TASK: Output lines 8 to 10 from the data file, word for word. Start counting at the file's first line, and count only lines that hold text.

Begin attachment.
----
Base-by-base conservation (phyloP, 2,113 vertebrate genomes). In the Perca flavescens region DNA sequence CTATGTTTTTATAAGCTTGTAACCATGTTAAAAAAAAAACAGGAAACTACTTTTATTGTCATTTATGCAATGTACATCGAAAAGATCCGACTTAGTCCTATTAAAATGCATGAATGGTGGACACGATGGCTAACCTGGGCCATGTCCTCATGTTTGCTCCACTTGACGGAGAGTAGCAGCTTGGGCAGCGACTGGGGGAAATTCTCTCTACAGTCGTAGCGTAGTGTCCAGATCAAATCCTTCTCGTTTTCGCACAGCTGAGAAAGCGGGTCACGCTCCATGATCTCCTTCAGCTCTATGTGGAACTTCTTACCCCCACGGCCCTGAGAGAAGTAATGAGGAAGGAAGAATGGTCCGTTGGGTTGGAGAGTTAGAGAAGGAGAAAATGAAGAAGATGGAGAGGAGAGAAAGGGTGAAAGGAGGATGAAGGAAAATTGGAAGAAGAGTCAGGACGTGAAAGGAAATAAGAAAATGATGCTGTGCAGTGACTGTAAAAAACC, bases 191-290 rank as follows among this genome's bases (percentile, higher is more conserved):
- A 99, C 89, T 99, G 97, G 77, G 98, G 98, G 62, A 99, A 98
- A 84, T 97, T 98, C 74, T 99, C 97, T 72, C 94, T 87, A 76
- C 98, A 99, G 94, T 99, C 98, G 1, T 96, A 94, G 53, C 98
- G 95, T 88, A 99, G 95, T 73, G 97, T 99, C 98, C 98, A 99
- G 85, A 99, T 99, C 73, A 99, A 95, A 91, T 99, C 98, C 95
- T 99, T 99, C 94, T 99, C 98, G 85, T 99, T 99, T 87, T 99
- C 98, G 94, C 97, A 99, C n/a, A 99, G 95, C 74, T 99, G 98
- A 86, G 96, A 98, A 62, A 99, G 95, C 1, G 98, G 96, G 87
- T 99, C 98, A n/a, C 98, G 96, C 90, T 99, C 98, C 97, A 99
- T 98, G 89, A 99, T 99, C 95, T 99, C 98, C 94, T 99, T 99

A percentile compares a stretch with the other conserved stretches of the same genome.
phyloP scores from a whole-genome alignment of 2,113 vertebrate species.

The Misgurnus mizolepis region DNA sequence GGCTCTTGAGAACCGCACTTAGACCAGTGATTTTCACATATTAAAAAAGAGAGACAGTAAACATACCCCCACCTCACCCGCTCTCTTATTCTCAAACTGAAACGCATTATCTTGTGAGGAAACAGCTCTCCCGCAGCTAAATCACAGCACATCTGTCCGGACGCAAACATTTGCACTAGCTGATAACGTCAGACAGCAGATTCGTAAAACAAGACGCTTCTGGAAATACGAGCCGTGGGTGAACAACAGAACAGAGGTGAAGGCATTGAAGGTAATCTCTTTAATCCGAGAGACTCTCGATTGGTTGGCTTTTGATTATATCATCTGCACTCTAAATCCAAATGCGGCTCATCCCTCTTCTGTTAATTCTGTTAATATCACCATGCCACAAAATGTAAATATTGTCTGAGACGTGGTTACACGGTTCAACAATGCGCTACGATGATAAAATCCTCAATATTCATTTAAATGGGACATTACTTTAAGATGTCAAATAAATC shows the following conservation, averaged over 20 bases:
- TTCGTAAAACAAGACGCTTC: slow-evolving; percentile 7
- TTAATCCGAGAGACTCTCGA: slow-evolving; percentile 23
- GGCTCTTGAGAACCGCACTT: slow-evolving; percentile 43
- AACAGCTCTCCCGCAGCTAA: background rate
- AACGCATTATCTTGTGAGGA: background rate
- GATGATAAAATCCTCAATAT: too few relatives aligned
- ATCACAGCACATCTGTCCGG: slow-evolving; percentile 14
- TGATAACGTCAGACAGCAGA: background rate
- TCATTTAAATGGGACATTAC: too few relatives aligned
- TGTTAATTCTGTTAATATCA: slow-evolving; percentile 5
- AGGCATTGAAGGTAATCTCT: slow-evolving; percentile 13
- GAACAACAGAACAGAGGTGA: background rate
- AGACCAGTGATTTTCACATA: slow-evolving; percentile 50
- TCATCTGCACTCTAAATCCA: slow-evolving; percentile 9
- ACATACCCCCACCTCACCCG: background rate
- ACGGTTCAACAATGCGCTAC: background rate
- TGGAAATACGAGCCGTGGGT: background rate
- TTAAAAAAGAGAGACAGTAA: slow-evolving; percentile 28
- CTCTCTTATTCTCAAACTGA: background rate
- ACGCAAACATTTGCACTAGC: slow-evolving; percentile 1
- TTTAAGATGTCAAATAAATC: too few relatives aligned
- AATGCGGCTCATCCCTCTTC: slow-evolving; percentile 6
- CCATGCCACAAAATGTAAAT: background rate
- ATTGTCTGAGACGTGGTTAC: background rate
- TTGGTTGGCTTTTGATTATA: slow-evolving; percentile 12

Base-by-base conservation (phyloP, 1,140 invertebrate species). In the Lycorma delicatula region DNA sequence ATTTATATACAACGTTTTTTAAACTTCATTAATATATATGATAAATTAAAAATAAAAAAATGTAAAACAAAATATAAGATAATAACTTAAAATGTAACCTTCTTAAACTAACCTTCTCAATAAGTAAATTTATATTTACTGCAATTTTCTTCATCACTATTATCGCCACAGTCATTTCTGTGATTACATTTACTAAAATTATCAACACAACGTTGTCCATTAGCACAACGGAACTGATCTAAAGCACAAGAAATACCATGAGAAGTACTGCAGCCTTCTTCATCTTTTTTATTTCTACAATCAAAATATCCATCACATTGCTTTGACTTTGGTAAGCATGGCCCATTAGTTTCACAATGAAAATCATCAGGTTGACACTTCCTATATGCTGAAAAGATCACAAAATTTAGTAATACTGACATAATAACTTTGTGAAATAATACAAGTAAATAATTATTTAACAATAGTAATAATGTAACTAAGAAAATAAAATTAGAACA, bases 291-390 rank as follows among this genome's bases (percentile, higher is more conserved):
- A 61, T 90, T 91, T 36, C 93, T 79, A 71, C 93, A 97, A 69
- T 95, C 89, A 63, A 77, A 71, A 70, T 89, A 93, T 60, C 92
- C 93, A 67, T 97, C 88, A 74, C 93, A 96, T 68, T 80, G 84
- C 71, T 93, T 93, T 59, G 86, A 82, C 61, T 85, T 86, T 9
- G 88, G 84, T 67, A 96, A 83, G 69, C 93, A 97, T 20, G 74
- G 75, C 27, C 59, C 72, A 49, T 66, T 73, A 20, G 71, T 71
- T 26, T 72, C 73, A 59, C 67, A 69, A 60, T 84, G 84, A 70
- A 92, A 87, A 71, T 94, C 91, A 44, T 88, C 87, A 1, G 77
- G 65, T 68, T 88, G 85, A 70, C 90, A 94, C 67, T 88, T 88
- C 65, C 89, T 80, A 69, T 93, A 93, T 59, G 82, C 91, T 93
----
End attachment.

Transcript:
- C 98, G 94, C 97, A 99, C n/a, A 99, G 95, C 74, T 99, G 98
- A 86, G 96, A 98, A 62, A 99, G 95, C 1, G 98, G 96, G 87
- T 99, C 98, A n/a, C 98, G 96, C 90, T 99, C 98, C 97, A 99